• A vibrant informational picture book about the many vegetables we eat.

Hoover, Suzanne Bame. (1995). Faith the cow. XXX: Brethren Press.

  • A picture book about the story of the first cow supplied to hungry families through the Heifer Project International.

Kellog, Steven. (1985). Paul Bunyan. New York: HarperCollins.

  • A celebrated tall tale retelling of the famous giant lumberjack of American folklore.

Kelloog, Steven (1992). Pecos Bill. New York: HarperCollins.

  • A delightful picture book telling the tall tale of the famous Texan cowboy hero.

Milway, Katie Smith. (2010). The good garden: How one family went from hunger to having enough. Toronto, Canada: Kids Can Press.

  • A moving picture book based on the true story of a poor Honduran farming family that learns to transform its meager crops through sustainable farming into enough food to meets its needs.

McBrier, Page. (2004). Beatrice’s goat. New York: Aladdin.

  • The story of how the gift of a goat to an impoverished family in Africa helps to change their fortune and opportunities.

Naylor, Phyllis Reynolds. (2010). Emily’s fortune. New York: Delacorte Press.

Rosen, Michael J. (2004). The greatest table: A banquet to fight against hunger. New York: Harcourt Brace.

  • An accordion book that fold outs to resemble a long banquet table and details a meal that is illustrated by well-known illstrators on each page. Royalties from this book go to Share Our Strength, a non-profit dedicated to fighting world hunger.

Rosenthal, Amy Krause. (2005). Little pea. Ill. by Jen Corace. San Francisco: Chronicle Books.

  • A playful picture book about a pea who won’t get to eat any vegetables if he doesn’t eat all his desserts first.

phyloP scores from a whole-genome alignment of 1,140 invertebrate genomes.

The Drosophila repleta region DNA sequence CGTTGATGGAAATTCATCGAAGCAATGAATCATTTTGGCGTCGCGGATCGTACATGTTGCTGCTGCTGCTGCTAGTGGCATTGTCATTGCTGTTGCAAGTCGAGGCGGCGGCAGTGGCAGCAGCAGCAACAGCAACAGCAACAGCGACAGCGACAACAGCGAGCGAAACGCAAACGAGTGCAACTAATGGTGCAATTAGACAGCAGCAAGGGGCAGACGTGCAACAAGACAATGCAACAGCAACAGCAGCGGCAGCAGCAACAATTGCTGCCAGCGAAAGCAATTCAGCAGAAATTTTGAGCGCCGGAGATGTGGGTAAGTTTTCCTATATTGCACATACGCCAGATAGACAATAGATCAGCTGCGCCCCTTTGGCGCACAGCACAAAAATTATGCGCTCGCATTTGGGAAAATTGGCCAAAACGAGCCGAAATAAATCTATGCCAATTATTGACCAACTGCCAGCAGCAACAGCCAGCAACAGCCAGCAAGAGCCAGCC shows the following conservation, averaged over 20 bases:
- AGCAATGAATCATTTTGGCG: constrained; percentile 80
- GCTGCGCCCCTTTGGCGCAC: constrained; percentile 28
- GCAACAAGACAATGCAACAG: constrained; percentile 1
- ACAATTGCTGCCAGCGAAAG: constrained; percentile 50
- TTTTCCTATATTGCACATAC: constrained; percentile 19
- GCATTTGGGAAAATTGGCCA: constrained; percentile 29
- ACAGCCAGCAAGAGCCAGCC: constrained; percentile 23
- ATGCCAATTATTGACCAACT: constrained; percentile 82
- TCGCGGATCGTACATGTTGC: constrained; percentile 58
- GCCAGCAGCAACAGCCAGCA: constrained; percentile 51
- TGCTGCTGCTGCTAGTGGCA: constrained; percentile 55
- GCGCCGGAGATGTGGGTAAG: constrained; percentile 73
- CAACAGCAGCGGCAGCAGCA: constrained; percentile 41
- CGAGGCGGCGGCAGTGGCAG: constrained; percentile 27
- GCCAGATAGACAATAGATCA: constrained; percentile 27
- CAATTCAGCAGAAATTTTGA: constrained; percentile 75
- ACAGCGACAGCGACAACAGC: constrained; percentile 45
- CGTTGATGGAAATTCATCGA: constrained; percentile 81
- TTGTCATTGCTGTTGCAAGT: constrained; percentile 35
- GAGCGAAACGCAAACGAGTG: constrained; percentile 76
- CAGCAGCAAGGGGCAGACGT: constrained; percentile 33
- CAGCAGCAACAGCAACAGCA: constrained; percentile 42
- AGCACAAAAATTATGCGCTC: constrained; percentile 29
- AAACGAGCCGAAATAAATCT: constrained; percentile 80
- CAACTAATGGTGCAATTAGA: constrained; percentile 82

Sayre, April Pulley. (2011). Rah, rah, radishes! A vegetable chant. New York: Beach Lane Books.

Sharmat, Mitchell. (2009). Gregory, the terrible eater. New York: Scholastic.

  • A humorous tale about a goat with unique eating preferences.

Wisniewski, David. (2001). The secret knowledge of grown-ups, New York: HarperCollins.

  • A farcical explanation of the real reasons adults tell children to eat their vegetables, comb their hair, and do lots of seemingly unreasonable things.

Wisniewski, David. (2001). The secret knowledge of grown-ups: The second file. New York: HarperCollins.

  • A witty and irresistible sequel to a book that facetiously explains the rationales behind adults’ commands to children.
Grace Enriquez About Grace Enriquez

Grace is an associate professor of language and literacy at Lesley University. A former English Language Arts teacher, reading specialist, and literacy consultant, she teaches and writes about children’s literature, critical literacies, and literacies and embodiment. Grace is co-author of The Reading Turn-Around and co-editor of Literacies, Learning, and the Body.


  1. Boy, do I have a grandson who's a very picky eater. Maybe I should send him this? Thanks for your very thorough review & added ideas.

  2. Our pleasure, Linda! Please let us know how your grandson likes the book!